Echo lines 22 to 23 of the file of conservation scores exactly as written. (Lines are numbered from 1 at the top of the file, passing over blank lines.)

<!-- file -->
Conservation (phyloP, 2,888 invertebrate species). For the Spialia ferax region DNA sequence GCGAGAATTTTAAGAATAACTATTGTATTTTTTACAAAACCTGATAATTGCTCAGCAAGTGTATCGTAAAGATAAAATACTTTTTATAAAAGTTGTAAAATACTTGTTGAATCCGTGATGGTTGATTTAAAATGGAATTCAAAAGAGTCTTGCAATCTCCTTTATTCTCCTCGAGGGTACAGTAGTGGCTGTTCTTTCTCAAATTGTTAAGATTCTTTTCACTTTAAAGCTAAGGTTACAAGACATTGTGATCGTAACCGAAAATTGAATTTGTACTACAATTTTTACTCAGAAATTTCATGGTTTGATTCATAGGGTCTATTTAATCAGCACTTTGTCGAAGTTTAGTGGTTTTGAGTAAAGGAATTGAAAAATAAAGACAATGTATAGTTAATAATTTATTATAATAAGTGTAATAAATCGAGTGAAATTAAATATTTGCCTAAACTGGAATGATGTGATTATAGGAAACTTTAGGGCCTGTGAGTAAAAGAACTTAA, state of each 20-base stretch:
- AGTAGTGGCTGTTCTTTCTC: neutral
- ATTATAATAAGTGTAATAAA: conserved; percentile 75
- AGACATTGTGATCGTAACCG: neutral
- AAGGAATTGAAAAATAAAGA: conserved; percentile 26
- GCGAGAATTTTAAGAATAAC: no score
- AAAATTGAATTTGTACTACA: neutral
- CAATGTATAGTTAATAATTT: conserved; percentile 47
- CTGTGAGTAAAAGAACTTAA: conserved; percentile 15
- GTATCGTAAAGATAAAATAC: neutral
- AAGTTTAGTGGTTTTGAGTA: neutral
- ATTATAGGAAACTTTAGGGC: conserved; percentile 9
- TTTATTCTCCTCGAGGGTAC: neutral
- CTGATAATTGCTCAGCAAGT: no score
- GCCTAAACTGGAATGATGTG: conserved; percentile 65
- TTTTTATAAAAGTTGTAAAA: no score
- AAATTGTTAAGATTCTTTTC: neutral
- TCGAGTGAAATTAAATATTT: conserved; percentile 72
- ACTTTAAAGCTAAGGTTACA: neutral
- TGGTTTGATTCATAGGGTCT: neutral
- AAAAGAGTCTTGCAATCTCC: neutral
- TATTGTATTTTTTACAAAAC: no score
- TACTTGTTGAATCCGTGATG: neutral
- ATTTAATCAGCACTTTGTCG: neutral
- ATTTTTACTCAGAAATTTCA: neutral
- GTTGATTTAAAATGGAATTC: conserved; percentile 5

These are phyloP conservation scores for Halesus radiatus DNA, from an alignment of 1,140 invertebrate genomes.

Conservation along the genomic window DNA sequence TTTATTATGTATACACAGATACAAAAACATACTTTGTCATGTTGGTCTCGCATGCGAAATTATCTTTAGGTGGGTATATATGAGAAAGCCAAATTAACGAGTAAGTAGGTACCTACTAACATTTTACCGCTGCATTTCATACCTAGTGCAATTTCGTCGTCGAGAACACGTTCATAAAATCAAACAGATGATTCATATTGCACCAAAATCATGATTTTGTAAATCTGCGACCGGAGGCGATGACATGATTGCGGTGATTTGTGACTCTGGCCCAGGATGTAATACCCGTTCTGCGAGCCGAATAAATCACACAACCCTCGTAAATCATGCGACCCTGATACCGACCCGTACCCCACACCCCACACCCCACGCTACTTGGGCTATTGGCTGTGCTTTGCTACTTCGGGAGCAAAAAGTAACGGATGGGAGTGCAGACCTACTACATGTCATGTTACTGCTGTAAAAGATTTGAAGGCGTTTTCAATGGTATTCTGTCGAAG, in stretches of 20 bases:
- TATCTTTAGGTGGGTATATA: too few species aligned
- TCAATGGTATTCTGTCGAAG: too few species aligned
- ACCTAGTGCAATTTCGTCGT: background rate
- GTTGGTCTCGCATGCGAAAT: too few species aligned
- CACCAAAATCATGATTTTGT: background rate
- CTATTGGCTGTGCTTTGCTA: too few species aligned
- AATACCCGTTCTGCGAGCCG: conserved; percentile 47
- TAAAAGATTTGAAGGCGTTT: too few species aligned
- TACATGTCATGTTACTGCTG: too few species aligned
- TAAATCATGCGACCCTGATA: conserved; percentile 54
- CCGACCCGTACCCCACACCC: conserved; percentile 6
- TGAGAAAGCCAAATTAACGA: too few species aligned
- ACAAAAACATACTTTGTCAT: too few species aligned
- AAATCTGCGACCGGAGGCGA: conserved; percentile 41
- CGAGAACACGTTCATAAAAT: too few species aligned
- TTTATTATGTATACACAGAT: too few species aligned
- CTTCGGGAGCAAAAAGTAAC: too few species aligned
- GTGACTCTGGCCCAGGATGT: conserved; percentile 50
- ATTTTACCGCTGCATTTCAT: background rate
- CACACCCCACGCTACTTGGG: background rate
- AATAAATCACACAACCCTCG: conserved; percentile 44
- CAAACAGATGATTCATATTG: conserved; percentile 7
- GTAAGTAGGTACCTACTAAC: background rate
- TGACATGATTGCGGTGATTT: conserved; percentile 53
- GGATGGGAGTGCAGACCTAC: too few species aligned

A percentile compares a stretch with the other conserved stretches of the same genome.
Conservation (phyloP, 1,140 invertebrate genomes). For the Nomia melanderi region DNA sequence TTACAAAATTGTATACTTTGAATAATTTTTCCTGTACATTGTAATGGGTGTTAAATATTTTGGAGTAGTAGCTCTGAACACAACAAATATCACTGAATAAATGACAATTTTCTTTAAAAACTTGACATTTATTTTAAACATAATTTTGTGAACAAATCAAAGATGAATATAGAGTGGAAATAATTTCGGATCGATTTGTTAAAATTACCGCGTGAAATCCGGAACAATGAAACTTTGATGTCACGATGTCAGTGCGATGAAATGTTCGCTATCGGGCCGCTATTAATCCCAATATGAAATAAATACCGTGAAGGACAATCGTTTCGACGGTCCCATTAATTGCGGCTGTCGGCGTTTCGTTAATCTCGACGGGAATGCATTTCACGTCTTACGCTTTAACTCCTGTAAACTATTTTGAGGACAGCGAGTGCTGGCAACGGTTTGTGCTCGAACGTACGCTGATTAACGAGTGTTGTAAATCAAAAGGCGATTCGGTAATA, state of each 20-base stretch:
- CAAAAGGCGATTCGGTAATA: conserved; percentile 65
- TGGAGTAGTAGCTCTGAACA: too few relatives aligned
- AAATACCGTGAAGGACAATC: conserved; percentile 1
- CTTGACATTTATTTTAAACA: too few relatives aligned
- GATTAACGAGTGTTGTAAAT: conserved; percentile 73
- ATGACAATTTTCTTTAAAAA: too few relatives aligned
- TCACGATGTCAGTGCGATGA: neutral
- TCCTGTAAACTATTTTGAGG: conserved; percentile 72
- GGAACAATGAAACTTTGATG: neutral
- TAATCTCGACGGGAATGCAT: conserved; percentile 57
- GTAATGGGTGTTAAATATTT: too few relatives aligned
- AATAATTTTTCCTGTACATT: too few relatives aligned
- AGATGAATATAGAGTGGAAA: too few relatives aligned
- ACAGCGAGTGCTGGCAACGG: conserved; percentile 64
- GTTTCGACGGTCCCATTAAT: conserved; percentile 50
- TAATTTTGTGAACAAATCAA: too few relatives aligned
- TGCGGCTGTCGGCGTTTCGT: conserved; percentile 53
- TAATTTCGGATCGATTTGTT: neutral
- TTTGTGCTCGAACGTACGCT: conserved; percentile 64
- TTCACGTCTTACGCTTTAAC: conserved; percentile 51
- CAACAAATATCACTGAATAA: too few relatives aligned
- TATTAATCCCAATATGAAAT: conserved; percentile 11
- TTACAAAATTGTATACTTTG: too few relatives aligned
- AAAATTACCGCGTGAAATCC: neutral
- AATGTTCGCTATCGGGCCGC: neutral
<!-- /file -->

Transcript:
- TATTGTATTTTTTACAAAAC: no score
- TACTTGTTGAATCCGTGATG: neutral